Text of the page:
That’s why bumping corporate tax rates back to where they were—and/or, of course, enforcing them—is vastly preferable.

The few revenue generating ideas Republicans are putting forth thus far in their own so far meager infrastructure counter-proposals do move in the direction of VAT-like taxes though, in that they are national consumption taxes, some of which already exist.

I’m not saying that would be some kind of entry ramp to a VAT on everything, and some of it may even be necessary, but new user taxes on drivers shouldn’t be the primary way of funding infrastructure at this moment in time. Higher gas taxes aren’t the immediate answer, especially since a lot of states are going to have to raise local gas taxes to try to make up for budget shortfalls due to lower income tax revenues caused by COVID-19. Yes, the federal government and states will have to figure out how to compensate for a decline in gas tax revenues that’ll be the result of more electric vehicles on the road as they become more popular. But right now, the average American driver isn’t the person who holds the hugest chunk of the wealth in the county. It’s corporations and rich people.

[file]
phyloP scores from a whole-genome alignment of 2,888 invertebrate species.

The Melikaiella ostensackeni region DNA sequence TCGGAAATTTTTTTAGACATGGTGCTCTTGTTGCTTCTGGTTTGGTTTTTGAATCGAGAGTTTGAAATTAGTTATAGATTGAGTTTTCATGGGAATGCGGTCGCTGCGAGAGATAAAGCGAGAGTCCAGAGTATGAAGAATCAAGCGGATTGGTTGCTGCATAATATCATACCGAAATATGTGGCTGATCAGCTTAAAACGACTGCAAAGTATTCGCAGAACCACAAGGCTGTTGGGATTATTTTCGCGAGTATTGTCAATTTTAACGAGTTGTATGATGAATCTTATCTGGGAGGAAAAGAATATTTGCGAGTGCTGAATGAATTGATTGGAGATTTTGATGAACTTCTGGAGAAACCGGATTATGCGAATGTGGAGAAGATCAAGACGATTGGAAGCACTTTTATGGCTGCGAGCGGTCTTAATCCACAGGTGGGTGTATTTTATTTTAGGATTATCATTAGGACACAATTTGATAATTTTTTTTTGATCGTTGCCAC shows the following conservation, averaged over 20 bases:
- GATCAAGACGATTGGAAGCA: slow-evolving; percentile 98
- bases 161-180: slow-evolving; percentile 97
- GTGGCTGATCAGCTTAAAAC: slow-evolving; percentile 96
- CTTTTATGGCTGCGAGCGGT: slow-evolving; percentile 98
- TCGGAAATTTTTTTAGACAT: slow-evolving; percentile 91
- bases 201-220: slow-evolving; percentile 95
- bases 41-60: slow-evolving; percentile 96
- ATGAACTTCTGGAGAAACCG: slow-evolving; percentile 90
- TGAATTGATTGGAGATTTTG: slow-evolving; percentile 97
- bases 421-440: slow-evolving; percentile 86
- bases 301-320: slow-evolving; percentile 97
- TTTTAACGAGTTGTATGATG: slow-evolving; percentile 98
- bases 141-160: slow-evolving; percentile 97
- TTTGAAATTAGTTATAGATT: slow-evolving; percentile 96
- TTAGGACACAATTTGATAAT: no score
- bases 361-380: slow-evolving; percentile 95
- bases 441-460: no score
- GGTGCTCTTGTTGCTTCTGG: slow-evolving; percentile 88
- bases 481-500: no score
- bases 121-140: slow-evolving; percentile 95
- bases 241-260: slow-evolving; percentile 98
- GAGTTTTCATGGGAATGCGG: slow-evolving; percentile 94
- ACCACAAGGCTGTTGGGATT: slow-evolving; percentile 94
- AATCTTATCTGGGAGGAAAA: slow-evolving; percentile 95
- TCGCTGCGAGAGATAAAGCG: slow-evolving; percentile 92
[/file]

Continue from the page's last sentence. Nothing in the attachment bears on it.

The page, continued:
So let’s fix at least that. OK? Let corporations keep their lower tax rate if they build and hire and produce in the US. Force them to actually be “job creators”. That is, US jobs. Don’t stand for just letting themselves go around calling themselves “job creators” if they aren’t really, at least aren’t in this country. Otherwise, make them pay what they were paying before, for the luxury of moving away, and make sure they actually pay it.

That’s got to at least be the starting point for paying for rebuilding crumbling infrastructure and making sure America catches up and leads into the future in transportation and communication and all the areas this country has led in terms of innovation, but fallen way behind in terms of implementation.